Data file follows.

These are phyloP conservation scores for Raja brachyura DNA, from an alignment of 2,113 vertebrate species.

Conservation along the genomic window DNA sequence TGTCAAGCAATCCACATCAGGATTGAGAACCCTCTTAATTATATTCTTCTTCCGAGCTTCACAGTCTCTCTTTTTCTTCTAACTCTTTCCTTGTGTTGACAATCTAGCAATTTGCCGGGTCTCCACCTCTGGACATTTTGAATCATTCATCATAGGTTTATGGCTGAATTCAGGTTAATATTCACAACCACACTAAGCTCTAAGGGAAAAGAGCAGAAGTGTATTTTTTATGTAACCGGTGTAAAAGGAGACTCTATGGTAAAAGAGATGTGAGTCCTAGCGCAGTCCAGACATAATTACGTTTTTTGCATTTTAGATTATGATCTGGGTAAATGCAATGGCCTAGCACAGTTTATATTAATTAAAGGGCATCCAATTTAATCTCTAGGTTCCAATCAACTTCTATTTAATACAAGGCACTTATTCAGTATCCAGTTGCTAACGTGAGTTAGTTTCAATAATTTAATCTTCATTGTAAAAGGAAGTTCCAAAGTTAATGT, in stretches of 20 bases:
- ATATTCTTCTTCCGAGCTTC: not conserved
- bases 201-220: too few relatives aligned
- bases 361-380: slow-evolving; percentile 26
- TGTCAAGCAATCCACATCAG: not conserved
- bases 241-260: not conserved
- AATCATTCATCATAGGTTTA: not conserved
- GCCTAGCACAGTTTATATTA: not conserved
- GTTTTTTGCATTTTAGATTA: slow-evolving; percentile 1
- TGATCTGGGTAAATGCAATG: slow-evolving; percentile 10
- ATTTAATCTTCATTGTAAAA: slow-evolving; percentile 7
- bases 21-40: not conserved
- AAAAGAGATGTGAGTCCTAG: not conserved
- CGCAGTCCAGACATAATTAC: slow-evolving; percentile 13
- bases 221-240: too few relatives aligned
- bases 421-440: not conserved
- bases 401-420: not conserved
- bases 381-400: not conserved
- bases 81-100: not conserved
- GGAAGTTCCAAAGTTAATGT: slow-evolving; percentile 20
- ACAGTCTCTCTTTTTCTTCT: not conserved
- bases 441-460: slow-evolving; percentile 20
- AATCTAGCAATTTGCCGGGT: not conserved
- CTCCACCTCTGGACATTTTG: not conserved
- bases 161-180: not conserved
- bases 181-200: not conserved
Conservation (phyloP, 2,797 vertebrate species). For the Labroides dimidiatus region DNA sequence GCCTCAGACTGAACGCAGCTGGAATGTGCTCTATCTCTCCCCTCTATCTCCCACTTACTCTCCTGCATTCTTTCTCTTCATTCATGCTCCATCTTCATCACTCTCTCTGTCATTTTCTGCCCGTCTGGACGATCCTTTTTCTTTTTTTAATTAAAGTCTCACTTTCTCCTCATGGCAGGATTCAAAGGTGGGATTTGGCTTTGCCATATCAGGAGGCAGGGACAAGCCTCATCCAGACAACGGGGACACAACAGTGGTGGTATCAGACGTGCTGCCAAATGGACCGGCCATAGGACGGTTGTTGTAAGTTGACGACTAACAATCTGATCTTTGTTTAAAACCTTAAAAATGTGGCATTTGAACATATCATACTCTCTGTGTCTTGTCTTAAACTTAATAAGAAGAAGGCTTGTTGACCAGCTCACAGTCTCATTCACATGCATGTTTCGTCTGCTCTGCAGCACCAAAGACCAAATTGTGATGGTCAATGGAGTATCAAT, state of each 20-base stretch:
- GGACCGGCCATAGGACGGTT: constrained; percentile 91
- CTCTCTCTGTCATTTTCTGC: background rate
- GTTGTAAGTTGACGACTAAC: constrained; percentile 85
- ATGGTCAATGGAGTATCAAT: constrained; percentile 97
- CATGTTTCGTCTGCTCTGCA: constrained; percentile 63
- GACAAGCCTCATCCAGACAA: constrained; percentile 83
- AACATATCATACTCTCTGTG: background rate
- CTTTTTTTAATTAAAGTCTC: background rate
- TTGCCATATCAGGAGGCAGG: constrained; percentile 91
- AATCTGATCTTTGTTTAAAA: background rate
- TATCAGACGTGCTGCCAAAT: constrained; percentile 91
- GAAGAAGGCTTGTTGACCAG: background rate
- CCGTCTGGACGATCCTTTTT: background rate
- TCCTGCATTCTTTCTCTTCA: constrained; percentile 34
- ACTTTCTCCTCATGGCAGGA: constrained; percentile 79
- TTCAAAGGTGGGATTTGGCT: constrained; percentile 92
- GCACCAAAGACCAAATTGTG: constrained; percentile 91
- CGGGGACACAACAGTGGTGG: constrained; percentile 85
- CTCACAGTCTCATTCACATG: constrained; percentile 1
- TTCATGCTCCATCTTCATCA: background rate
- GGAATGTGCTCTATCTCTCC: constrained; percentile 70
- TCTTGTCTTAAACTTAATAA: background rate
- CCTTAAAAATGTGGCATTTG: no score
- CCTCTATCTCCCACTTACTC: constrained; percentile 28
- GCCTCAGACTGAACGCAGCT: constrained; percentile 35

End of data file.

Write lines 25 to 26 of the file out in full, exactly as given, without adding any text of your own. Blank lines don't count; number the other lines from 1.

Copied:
- CTCCACCTCTGGACATTTTG: not conserved
- bases 161-180: not conserved